A lot of water

Large drinking glass

Preparation time: Maybe 5 hours

Run chicken around and take its temperature. Give the chicken a couple of options. Leave chicken alone a lot. Make sure chicken has a lot of water in its bowl.



A puzzling region, given to elaborate eccentricities and bizarre memories. It’s a good place for surreal juxtapositions.


Submitted by: Kenneth Burns of Public, Florida

“I think vignettes are good, are pure and simple. I like fine sound editing.”

Preparation time: Hundreds of years


A Civil War

Blowing clouds

1/4 cup banjo music

Peck of voice-overs

12 t. suspenders

Dark shoes of all sizes

2 cups body makeup

Blood (chocolate syrup may be substituted)

Alligators (crocodiles may be substituted)


Whip clouds to a froth. Reserve 1/3 cup of voice-overs. Spread music over top.



Submitted by: Annie Coulter of Foxnews, Georgia

“I wish nothing but ill on liberals. I loathe them.”


1 tbsp., plus 2 tsp. acerbic acid

1 clove reason, peeled and forced

1/4 teaspoon each dried and finely pursed lips and knees

Grated peel of 1 psyche

2 whole breasts, exposed toward the top

2 paper-thin brain slices

Prepare an herbed compote of confused leanings. Baffle liberal parents. Ignore insufficient boyfriend. Keep it up.





A rabbit


Developmental Valley School District Lunch Menus for This Week

By: Phil Austin


MON: Paper Stack; Boneless Burrito; Paste; Kitten on a Stick; Milkaroni

TUE: White Bread on Toast; Glass of Sugar; See-Through lettuce; Liquid Milk

WED: Sponge; Sugar Sandwich; butter Plate; Cloth Pudding; Milk

THURS: Simple Pie; Banana Split; Sugar Mound; Blanched Cookie; Milk

FRI: Diaper Surprise; Clear Peaches; Steamed Cereal Boxes; Sugar; Milk


MON: Soft Eggs on a Mirror; Hard-boiled Hollow Birds; Handful of Tacos; Milk

TUE: Rack of Clever Hans; Whisked Apple Fly; Coronation Ham; Nylon Bunnies; Big Carton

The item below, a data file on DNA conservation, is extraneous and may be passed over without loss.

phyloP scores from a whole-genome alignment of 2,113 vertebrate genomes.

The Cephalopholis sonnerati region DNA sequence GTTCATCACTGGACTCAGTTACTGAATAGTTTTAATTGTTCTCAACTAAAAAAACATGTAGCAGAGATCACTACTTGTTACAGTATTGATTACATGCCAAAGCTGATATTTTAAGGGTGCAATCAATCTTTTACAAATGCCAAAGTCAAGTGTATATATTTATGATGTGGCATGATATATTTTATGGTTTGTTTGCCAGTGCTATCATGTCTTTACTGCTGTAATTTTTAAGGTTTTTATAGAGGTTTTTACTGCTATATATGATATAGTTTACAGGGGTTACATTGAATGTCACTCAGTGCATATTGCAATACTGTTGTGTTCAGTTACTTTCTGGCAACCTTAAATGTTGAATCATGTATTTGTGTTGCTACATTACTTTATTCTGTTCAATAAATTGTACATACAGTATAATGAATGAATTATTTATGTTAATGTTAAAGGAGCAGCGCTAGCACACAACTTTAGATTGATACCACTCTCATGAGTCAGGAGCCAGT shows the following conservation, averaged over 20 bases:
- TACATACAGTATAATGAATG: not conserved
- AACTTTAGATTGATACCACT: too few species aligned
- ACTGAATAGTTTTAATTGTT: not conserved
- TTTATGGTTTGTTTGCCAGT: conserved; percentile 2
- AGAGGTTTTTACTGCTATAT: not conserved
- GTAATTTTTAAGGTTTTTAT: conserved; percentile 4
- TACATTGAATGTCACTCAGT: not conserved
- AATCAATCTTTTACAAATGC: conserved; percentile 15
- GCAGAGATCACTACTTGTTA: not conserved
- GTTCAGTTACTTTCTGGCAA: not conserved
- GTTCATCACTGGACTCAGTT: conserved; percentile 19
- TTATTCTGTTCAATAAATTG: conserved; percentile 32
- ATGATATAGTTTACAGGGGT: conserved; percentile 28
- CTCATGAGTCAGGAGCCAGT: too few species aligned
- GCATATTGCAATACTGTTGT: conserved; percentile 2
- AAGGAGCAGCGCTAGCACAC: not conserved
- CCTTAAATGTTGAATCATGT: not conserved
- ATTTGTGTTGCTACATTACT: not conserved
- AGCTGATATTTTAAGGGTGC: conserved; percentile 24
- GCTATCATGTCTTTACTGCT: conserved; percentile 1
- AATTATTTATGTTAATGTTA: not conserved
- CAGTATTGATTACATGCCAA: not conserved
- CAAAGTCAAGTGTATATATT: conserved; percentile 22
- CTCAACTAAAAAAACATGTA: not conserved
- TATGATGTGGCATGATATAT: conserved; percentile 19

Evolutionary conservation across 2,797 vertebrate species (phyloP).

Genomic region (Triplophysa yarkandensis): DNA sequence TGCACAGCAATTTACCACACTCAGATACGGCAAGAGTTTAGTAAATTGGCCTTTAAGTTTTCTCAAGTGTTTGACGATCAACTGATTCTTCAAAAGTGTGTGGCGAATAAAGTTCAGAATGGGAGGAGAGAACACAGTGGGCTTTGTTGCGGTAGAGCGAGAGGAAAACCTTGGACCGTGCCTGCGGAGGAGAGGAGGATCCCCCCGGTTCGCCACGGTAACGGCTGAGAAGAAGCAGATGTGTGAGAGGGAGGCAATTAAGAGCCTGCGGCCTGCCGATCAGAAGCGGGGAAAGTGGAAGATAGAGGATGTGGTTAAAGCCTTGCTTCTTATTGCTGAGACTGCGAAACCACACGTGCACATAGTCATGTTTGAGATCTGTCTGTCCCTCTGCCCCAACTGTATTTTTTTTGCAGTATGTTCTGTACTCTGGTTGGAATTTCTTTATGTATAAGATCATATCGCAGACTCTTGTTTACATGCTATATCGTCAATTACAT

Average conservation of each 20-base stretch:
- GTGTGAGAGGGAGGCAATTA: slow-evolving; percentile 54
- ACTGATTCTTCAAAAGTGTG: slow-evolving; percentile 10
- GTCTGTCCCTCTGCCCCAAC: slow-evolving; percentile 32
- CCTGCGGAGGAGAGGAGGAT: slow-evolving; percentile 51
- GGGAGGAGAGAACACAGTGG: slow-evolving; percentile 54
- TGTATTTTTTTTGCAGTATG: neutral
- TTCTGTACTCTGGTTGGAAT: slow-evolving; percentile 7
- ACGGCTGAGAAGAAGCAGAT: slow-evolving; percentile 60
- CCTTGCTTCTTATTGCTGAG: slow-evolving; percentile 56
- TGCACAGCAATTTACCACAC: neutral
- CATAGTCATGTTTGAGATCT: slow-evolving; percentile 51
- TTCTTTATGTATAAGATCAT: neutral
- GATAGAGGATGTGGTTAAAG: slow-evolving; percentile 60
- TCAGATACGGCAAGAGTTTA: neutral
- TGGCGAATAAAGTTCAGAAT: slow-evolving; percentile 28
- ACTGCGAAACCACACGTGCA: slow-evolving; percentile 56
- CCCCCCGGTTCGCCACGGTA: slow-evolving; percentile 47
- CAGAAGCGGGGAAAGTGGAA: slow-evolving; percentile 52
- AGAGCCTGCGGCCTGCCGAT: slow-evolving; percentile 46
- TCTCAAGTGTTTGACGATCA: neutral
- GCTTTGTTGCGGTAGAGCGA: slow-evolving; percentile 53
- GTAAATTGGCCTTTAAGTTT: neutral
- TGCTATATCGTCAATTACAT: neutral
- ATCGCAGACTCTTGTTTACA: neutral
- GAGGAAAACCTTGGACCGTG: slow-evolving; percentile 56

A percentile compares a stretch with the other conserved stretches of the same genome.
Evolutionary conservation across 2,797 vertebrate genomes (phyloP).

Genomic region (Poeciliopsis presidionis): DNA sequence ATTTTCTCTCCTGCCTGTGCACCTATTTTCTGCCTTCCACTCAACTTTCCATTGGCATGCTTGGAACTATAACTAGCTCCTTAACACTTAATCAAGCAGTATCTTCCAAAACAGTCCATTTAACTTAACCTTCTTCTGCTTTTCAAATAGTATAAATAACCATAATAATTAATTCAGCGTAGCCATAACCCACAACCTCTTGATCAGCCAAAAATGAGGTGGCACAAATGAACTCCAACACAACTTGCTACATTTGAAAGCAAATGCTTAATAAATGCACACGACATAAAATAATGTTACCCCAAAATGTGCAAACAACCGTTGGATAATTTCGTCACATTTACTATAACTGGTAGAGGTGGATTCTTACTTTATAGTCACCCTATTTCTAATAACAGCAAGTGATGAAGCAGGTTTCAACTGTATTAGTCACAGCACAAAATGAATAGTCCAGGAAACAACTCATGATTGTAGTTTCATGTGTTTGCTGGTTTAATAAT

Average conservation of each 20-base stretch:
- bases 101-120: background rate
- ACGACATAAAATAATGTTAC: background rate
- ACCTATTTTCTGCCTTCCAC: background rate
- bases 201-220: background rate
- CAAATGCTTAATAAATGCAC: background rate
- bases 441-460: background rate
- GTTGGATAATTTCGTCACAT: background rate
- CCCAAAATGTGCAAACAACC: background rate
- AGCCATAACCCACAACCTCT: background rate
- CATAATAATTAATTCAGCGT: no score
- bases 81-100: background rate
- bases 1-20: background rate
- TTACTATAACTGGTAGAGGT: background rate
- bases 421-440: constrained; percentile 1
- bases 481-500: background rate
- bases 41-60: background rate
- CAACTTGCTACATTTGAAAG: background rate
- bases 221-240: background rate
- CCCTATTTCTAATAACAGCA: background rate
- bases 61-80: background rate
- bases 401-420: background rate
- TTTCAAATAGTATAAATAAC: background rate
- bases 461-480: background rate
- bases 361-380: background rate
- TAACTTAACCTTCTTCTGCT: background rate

WED: Mystery Potato; Curd; Slippery Tart; Milk Pie; Leg Salad Sandwich; Clear Liquid

THURS: Oysters Frightened by Chickens; Liver Mounds; Nest of Interesting Spiders; Mai Tai; Pack of Camels

FRI: Breast of Clam a la “Eddie”; Wieners in a Basket under a Blanket; Teacher’s Surprise; Milk


MON: Beef Throats; Smoked Leg; Hind Quarters; Gros Livers; Old-Fashioned Milk; Cigars

TUE: Flat Motor Pies; Fisherman’s Regret; Loin of Fat; Stunned Ducks in Alcohol Sauce; Milk

WED: Tart Bottoms; Slick Fritters; Breasts of Toast; Sweetbreads in Hand; Cuckoo Punch; Cigars; Milk

THURS: Roast Puffins; Revenge Pudding; Pancakes in Water; Baked Salad; Ring of Fire; Milk

FRI: Ducklings a la Moron; Smothered Rodents; Closet Pie; Turbo Skeletons; Champagne; Brandies; Cigars; Milk


MON: Horse Butter Sandwiches; Hot Jello Salad; French Kisses; Curb Cake; Milk

TUE: Toads in Blanket in a Hole; Complicated Salad; Ice Bread; Lomax Pie; Milk Cocktail

WED: Hat with Cheese; Insurance Salad; V6 Bread; Field Surprise; Milk

THURS: Battered Vegetables; Wax Wrappers; Wallet and Raisin Salad; Adult Milkshake

FRI: Fried Chuck; Paper Salad; Responsibility Pie; White Dessert; Retirement Milk


MON: Eco-Veggie Bar; Rainbow Krazy Krunch; Twig Sticks; Turkey Straws; Cow Milk

TUE: Helpless Nuggets with Sour Sauce; Gator Tots; Trial Mix; White Milk

WED: False Rabbit Wedges; Farm Dip; Sloppy Joans; French Acid; Goat Milk

THURS: Meatless Hot Creatures; Sweetened Cherries; Meltdown on a Bun; Squares; Mother’s Milk

FRI: Refried Fries; Early Dismissal Cup; Hemp Wheels; Party on a Bun; Dip; Sheep Milk


From May Contain Nuts by Michael J. Rosen. HarperCollins Publishers. Used by permission.

To order the book, click here: May Contain Nuts at Amazon.com

To see more of Phil Austin’s work, click here: Phil Austin’s Blog

To learn more about the Mirth of a Nation anthologies, click here: Mirth of a Nation